Aurangzeb decided to Islamize India as fast as possible, starting with Kashmir. He had a devil's brain and he devised all kinds of artifices to get his way. Writes Sir Jadu Nath Sarkar in his renowned five volume History of Aurangzeb: "In Kashmir, Hindus and Muslims used to intermarry, and the wife, whatever might have been her father's creed, was cremated or buried as her husband happened to be a Hindu or Islamite. But in October, 1634, Shah Jahan forbade the custom and ordered that every Hindu who had taken a Muslim wife must either embrace Islam and be married anew to her, or he must give her up to be wedded to a Muslim. This order was rigorously enforced."
The rise was to turn the Hindus into Muslims by virtue of political power. In any event, it was still a 'slow' process from Aurangzeb's point of view. He wanted to turn the world into a Koranic world of Muslims only and those who still did not opt for Islam, had no place in the kingdom.
'Aurangzeb ordered that every Hindu must become a Muslim under pain of death. The Hindus wanted a period of six months to consider the proposal, which was granted. Aurangzeb also issued a fiat that those who refused to be Mohammedans would be put to the sword and a wholesale order was issued to kill the Brahmins and collect their janoys or sacred threads, as proof of the slaughter.
Naturally, the Guru was plunged into deep thought. He noticed the sad faces of the Brahmins. His young eight-year-old son, Govind Rai (the future Guru Gobind Singh) asked his father why these good men looked so worried? What has happened!
Continuing the rest of the story from a different source
Guru ji slowly turn to his son and explain the situation as concisely as possible.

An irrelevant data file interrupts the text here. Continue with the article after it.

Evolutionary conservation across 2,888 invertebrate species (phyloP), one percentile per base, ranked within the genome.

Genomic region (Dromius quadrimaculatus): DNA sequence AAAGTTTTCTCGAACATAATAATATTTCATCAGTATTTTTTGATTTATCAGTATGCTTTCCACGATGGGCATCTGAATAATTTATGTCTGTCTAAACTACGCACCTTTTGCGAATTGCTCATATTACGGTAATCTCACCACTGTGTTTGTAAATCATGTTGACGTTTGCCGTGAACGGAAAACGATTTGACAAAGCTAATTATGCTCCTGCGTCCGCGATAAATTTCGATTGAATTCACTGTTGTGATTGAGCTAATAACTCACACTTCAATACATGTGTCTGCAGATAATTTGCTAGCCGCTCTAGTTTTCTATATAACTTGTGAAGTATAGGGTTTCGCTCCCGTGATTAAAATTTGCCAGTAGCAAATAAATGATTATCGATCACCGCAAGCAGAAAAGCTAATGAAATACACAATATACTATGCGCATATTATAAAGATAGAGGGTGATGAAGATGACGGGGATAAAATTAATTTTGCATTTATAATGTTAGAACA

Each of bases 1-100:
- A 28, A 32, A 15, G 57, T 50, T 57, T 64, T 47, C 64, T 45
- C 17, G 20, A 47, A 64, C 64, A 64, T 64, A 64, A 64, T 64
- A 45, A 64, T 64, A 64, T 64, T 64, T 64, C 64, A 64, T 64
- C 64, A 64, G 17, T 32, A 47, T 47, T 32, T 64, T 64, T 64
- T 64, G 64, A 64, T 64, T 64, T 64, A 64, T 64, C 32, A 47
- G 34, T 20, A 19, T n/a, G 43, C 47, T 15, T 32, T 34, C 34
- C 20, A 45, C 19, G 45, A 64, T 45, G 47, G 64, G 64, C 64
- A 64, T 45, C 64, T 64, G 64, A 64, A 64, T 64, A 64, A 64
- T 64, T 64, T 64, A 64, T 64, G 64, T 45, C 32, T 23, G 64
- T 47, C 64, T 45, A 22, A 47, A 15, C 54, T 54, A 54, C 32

"Baata (Son), this is sangat from Kashmir. They are Hindus who have been friends of Sikhs since the time of Guru Nanak. They have a very serious problem on their hands" said Guru ji.
Gobind Rai replied, "Pita ji, you are the Guru of the entire world ("Jagat Guru"). You will know of a solution to all problems"
In the summer of 1675, the Guru, along with some of his companions were finally brought to Delhi and asked to convert to Islam or else face the penalty of death. Guru ji was also asked to perform a miracle. Guru Tegh Bahadur averred that he would rather sacrifice his life than give up his faith and his freedom or belief or perform a miracle. Thus, under Aurangzeb's orders, Guru ji and his companions were tortured. The Guru was chained and imprisoned in a cage and was tortured in the cruellest and the most inhuman ways for five long days. In order to terrorise him further into submission, one of his distinguished devotees (Bhai Mati Das) was sawn alive, another (Bhai Dyal Das) was boiled in the cauldron and the third (Bhai Sati Das) was roasted alive before the Guru.
Finally, the Guru himself was beheaded, under imperial warrant, in broad daylight, in the middle of a public square, the most prominent public place in India, called Chandni Chowk, of Delhi, on the charge that he was a stumbling block preventing the spread of Islam in the Indian subcontinent. The exact location of the beheading is marked by Gurdwara Sis Ganj in Delhi. His martyrdom was yet another challenge to the Sikh conscience. It was then realized that there could be no understanding between an insensate power imbrued with blood and a proud people wedded to a life of peace with honour. The sacrifice roused the Hindus from their passive silence and gave them the fortitude to understand the power that comes from self-respect and sacrifice. Guru Tegh Bahadur thus earned the affectionate title of "Hind-di-Chadar" or the Shield of India.